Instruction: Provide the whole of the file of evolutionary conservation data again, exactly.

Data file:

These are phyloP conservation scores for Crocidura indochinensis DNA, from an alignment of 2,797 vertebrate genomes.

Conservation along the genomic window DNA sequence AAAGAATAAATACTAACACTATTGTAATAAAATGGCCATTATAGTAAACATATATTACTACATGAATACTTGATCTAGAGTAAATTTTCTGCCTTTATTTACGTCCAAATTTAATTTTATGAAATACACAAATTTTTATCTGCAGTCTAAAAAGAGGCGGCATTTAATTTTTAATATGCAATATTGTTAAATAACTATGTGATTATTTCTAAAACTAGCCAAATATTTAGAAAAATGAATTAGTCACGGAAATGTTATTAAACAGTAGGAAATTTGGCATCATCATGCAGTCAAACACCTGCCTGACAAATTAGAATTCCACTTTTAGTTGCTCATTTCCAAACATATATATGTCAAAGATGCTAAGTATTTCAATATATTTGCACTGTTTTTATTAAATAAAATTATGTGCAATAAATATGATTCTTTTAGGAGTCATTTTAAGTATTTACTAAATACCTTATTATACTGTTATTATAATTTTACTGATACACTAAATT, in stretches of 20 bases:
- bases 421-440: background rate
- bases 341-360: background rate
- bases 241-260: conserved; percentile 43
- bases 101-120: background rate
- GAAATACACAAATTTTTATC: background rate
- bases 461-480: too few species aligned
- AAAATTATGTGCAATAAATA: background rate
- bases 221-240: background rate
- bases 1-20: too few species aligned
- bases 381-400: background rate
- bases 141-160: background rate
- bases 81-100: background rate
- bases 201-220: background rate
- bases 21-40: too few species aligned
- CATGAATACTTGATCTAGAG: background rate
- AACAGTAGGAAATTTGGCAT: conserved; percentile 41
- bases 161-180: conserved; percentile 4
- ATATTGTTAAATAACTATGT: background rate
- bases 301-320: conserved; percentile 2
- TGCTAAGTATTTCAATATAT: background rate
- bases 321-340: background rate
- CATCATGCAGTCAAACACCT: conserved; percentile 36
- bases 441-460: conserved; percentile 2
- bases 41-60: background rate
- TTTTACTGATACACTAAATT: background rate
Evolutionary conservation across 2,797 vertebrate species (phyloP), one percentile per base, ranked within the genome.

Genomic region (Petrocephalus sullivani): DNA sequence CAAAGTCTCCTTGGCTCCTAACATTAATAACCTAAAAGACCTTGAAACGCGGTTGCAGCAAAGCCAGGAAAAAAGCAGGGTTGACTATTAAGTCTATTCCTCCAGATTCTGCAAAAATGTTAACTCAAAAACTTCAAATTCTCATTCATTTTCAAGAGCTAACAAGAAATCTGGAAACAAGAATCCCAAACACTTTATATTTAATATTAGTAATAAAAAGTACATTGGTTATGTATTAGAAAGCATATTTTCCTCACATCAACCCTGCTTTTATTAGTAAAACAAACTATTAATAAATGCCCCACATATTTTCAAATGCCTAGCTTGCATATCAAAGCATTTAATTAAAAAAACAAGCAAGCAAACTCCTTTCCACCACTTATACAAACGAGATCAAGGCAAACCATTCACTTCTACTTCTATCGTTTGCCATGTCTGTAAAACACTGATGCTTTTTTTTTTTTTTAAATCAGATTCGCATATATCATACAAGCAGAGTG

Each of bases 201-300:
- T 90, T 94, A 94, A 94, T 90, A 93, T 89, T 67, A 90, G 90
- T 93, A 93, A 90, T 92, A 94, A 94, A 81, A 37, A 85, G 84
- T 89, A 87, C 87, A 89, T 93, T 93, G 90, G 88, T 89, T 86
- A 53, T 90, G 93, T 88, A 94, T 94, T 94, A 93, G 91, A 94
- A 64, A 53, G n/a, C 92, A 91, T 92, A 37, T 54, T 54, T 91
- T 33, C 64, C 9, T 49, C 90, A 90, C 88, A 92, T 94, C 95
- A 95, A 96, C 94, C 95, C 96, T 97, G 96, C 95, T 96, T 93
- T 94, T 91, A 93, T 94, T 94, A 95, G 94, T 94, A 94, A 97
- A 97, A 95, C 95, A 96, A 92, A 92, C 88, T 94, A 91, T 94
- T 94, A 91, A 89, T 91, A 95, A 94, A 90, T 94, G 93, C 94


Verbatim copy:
These are phyloP conservation scores for Crocidura indochinensis DNA, from an alignment of 2,797 vertebrate genomes.

Conservation along the genomic window DNA sequence AAAGAATAAATACTAACACTATTGTAATAAAATGGCCATTATAGTAAACATATATTACTACATGAATACTTGATCTAGAGTAAATTTTCTGCCTTTATTTACGTCCAAATTTAATTTTATGAAATACACAAATTTTTATCTGCAGTCTAAAAAGAGGCGGCATTTAATTTTTAATATGCAATATTGTTAAATAACTATGTGATTATTTCTAAAACTAGCCAAATATTTAGAAAAATGAATTAGTCACGGAAATGTTATTAAACAGTAGGAAATTTGGCATCATCATGCAGTCAAACACCTGCCTGACAAATTAGAATTCCACTTTTAGTTGCTCATTTCCAAACATATATATGTCAAAGATGCTAAGTATTTCAATATATTTGCACTGTTTTTATTAAATAAAATTATGTGCAATAAATATGATTCTTTTAGGAGTCATTTTAAGTATTTACTAAATACCTTATTATACTGTTATTATAATTTTACTGATACACTAAATT, in stretches of 20 bases:
- bases 421-440: background rate
- bases 341-360: background rate
- bases 241-260: conserved; percentile 43
- bases 101-120: background rate
- GAAATACACAAATTTTTATC: background rate
- bases 461-480: too few species aligned
- AAAATTATGTGCAATAAATA: background rate
- bases 221-240: background rate
- bases 1-20: too few species aligned
- bases 381-400: background rate
- bases 141-160: background rate
- bases 81-100: background rate
- bases 201-220: background rate
- bases 21-40: too few species aligned
- CATGAATACTTGATCTAGAG: background rate
- AACAGTAGGAAATTTGGCAT: conserved; percentile 41
- bases 161-180: conserved; percentile 4
- ATATTGTTAAATAACTATGT: background rate
- bases 301-320: conserved; percentile 2
- TGCTAAGTATTTCAATATAT: background rate
- bases 321-340: background rate
- CATCATGCAGTCAAACACCT: conserved; percentile 36
- bases 441-460: conserved; percentile 2
- bases 41-60: background rate
- TTTTACTGATACACTAAATT: background rate
Evolutionary conservation across 2,797 vertebrate species (phyloP), one percentile per base, ranked within the genome.

Genomic region (Petrocephalus sullivani): DNA sequence CAAAGTCTCCTTGGCTCCTAACATTAATAACCTAAAAGACCTTGAAACGCGGTTGCAGCAAAGCCAGGAAAAAAGCAGGGTTGACTATTAAGTCTATTCCTCCAGATTCTGCAAAAATGTTAACTCAAAAACTTCAAATTCTCATTCATTTTCAAGAGCTAACAAGAAATCTGGAAACAAGAATCCCAAACACTTTATATTTAATATTAGTAATAAAAAGTACATTGGTTATGTATTAGAAAGCATATTTTCCTCACATCAACCCTGCTTTTATTAGTAAAACAAACTATTAATAAATGCCCCACATATTTTCAAATGCCTAGCTTGCATATCAAAGCATTTAATTAAAAAAACAAGCAAGCAAACTCCTTTCCACCACTTATACAAACGAGATCAAGGCAAACCATTCACTTCTACTTCTATCGTTTGCCATGTCTGTAAAACACTGATGCTTTTTTTTTTTTTTAAATCAGATTCGCATATATCATACAAGCAGAGTG

Each of bases 201-300:
- T 90, T 94, A 94, A 94, T 90, A 93, T 89, T 67, A 90, G 90
- T 93, A 93, A 90, T 92, A 94, A 94, A 81, A 37, A 85, G 84
- T 89, A 87, C 87, A 89, T 93, T 93, G 90, G 88, T 89, T 86
- A 53, T 90, G 93, T 88, A 94, T 94, T 94, A 93, G 91, A 94
- A 64, A 53, G n/a, C 92, A 91, T 92, A 37, T 54, T 54, T 91
- T 33, C 64, C 9, T 49, C 90, A 90, C 88, A 92, T 94, C 95
- A 95, A 96, C 94, C 95, C 96, T 97, G 96, C 95, T 96, T 93
- T 94, T 91, A 93, T 94, T 94, A 95, G 94, T 94, A 94, A 97
- A 97, A 95, C 95, A 96, A 92, A 92, C 88, T 94, A 91, T 94
- T 94, A 91, A 89, T 91, A 95, A 94, A 90, T 94, G 93, C 94